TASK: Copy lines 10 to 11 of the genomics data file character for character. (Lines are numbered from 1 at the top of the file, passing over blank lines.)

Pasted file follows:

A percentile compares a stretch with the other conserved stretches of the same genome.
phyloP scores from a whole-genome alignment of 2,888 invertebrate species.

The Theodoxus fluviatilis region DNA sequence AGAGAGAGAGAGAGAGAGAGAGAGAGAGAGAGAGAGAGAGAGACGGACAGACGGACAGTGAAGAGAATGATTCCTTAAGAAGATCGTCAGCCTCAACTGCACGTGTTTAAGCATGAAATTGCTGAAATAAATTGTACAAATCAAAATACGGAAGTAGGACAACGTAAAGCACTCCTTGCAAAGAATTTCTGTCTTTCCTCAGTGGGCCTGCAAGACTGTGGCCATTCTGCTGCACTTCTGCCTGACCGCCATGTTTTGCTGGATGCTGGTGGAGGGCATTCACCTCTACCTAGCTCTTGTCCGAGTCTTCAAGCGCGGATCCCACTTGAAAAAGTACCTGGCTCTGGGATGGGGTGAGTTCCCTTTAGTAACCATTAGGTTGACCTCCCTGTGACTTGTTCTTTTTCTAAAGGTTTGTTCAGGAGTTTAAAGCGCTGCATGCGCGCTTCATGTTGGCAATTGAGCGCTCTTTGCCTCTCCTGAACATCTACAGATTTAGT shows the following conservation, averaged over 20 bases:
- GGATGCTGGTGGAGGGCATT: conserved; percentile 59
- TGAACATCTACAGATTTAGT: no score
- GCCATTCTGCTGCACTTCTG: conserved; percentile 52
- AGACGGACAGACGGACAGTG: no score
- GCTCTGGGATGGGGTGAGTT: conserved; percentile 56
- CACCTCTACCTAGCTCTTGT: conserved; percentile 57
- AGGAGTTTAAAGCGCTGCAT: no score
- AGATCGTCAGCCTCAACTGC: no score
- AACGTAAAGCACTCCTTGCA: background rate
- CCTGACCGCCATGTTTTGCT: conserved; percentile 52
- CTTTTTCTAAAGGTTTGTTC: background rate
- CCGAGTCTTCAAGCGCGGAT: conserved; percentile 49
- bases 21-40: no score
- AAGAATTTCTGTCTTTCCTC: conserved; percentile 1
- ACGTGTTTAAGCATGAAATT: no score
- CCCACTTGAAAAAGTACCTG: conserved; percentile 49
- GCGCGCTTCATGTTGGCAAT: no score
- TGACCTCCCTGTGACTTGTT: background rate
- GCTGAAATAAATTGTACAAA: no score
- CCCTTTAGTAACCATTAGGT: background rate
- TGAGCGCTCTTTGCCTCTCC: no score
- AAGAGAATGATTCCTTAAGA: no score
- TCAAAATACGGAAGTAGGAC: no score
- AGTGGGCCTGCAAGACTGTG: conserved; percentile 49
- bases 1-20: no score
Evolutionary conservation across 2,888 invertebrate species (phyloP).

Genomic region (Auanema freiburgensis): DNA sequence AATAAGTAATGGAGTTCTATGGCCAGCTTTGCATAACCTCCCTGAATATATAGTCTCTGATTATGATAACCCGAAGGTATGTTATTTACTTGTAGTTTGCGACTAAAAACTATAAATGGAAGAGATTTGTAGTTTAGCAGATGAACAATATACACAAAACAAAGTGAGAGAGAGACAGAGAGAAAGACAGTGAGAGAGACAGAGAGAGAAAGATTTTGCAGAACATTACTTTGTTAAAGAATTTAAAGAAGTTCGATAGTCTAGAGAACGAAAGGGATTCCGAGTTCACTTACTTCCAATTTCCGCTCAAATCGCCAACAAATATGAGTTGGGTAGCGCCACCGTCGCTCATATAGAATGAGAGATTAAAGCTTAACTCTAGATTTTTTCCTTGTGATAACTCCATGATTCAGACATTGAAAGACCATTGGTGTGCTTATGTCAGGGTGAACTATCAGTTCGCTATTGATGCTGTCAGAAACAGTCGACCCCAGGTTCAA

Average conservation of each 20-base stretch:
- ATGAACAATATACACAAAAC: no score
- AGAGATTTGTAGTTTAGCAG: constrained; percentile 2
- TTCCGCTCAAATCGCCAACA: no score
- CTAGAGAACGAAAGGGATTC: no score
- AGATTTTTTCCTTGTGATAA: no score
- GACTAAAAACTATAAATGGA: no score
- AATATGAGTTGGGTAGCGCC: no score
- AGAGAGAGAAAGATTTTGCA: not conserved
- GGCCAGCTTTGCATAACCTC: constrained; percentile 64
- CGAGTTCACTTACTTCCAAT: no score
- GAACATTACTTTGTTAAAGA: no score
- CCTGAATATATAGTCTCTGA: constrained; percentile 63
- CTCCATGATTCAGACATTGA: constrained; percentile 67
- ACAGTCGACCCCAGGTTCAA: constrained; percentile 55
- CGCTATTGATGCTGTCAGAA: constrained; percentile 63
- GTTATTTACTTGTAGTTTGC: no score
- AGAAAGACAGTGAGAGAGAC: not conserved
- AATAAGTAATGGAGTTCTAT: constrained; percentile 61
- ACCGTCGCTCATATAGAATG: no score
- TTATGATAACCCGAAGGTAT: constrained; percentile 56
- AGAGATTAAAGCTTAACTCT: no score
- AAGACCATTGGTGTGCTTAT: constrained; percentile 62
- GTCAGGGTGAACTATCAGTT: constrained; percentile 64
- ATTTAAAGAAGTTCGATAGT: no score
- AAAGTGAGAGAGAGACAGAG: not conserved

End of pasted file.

- AGGAGTTTAAAGCGCTGCAT: no score
- AGATCGTCAGCCTCAACTGC: no score